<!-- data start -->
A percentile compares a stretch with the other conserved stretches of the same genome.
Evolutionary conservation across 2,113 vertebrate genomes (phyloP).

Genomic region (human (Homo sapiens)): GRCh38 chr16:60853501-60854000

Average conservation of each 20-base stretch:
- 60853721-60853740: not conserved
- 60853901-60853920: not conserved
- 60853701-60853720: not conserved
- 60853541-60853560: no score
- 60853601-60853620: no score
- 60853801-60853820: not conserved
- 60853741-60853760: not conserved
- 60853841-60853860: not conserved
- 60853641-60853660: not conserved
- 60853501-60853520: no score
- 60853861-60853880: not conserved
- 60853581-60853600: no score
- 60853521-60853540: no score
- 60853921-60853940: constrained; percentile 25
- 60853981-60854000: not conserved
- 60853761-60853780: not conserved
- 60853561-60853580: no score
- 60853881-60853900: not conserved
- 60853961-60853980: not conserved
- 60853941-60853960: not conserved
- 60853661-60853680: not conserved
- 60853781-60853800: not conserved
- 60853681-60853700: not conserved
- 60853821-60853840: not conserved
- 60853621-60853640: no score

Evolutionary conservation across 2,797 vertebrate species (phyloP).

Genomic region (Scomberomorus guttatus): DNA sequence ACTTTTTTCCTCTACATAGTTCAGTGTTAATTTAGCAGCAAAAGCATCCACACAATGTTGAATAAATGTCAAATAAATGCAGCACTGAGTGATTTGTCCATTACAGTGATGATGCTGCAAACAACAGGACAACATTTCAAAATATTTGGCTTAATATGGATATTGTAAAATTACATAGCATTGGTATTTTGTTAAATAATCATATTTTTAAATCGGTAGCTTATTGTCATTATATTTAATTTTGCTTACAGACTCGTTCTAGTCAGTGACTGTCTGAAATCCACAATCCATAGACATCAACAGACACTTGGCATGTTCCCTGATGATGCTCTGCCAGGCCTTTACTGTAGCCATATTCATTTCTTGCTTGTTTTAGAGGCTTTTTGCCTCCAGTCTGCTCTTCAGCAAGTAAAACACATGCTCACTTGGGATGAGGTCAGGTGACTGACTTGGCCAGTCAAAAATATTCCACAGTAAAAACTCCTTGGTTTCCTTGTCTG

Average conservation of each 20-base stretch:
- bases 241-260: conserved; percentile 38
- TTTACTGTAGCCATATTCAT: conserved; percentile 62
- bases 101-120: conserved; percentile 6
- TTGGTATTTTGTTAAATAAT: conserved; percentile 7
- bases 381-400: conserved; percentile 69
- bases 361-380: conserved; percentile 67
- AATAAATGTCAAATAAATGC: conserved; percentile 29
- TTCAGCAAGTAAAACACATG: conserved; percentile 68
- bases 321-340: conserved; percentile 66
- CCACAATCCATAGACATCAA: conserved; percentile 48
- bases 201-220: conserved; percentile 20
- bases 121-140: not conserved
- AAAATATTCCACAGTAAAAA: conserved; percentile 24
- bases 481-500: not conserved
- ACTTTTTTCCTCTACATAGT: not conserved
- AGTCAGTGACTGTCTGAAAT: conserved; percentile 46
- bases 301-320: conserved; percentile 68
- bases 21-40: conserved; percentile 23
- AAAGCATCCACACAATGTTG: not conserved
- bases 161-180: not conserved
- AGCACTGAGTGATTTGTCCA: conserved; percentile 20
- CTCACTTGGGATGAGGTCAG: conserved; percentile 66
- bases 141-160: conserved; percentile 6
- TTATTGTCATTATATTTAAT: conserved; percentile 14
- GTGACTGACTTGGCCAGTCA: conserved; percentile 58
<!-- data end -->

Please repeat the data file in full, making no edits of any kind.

A percentile compares a stretch with the other conserved stretches of the same genome.
Evolutionary conservation across 2,113 vertebrate genomes (phyloP).

Genomic region (human (Homo sapiens)): GRCh38 chr16:60853501-60854000

Average conservation of each 20-base stretch:
- 60853721-60853740: not conserved
- 60853901-60853920: not conserved
- 60853701-60853720: not conserved
- 60853541-60853560: no score
- 60853601-60853620: no score
- 60853801-60853820: not conserved
- 60853741-60853760: not conserved
- 60853841-60853860: not conserved
- 60853641-60853660: not conserved
- 60853501-60853520: no score
- 60853861-60853880: not conserved
- 60853581-60853600: no score
- 60853521-60853540: no score
- 60853921-60853940: constrained; percentile 25
- 60853981-60854000: not conserved
- 60853761-60853780: not conserved
- 60853561-60853580: no score
- 60853881-60853900: not conserved
- 60853961-60853980: not conserved
- 60853941-60853960: not conserved
- 60853661-60853680: not conserved
- 60853781-60853800: not conserved
- 60853681-60853700: not conserved
- 60853821-60853840: not conserved
- 60853621-60853640: no score

Evolutionary conservation across 2,797 vertebrate species (phyloP).

Genomic region (Scomberomorus guttatus): DNA sequence ACTTTTTTCCTCTACATAGTTCAGTGTTAATTTAGCAGCAAAAGCATCCACACAATGTTGAATAAATGTCAAATAAATGCAGCACTGAGTGATTTGTCCATTACAGTGATGATGCTGCAAACAACAGGACAACATTTCAAAATATTTGGCTTAATATGGATATTGTAAAATTACATAGCATTGGTATTTTGTTAAATAATCATATTTTTAAATCGGTAGCTTATTGTCATTATATTTAATTTTGCTTACAGACTCGTTCTAGTCAGTGACTGTCTGAAATCCACAATCCATAGACATCAACAGACACTTGGCATGTTCCCTGATGATGCTCTGCCAGGCCTTTACTGTAGCCATATTCATTTCTTGCTTGTTTTAGAGGCTTTTTGCCTCCAGTCTGCTCTTCAGCAAGTAAAACACATGCTCACTTGGGATGAGGTCAGGTGACTGACTTGGCCAGTCAAAAATATTCCACAGTAAAAACTCCTTGGTTTCCTTGTCTG

Average conservation of each 20-base stretch:
- bases 241-260: conserved; percentile 38
- TTTACTGTAGCCATATTCAT: conserved; percentile 62
- bases 101-120: conserved; percentile 6
- TTGGTATTTTGTTAAATAAT: conserved; percentile 7
- bases 381-400: conserved; percentile 69
- bases 361-380: conserved; percentile 67
- AATAAATGTCAAATAAATGC: conserved; percentile 29
- TTCAGCAAGTAAAACACATG: conserved; percentile 68
- bases 321-340: conserved; percentile 66
- CCACAATCCATAGACATCAA: conserved; percentile 48
- bases 201-220: conserved; percentile 20
- bases 121-140: not conserved
- AAAATATTCCACAGTAAAAA: conserved; percentile 24
- bases 481-500: not conserved
- ACTTTTTTCCTCTACATAGT: not conserved
- AGTCAGTGACTGTCTGAAAT: conserved; percentile 46
- bases 301-320: conserved; percentile 68
- bases 21-40: conserved; percentile 23
- AAAGCATCCACACAATGTTG: not conserved
- bases 161-180: not conserved
- AGCACTGAGTGATTTGTCCA: conserved; percentile 20
- CTCACTTGGGATGAGGTCAG: conserved; percentile 66
- bases 141-160: conserved; percentile 6
- TTATTGTCATTATATTTAAT: conserved; percentile 14
- GTGACTGACTTGGCCAGTCA: conserved; percentile 58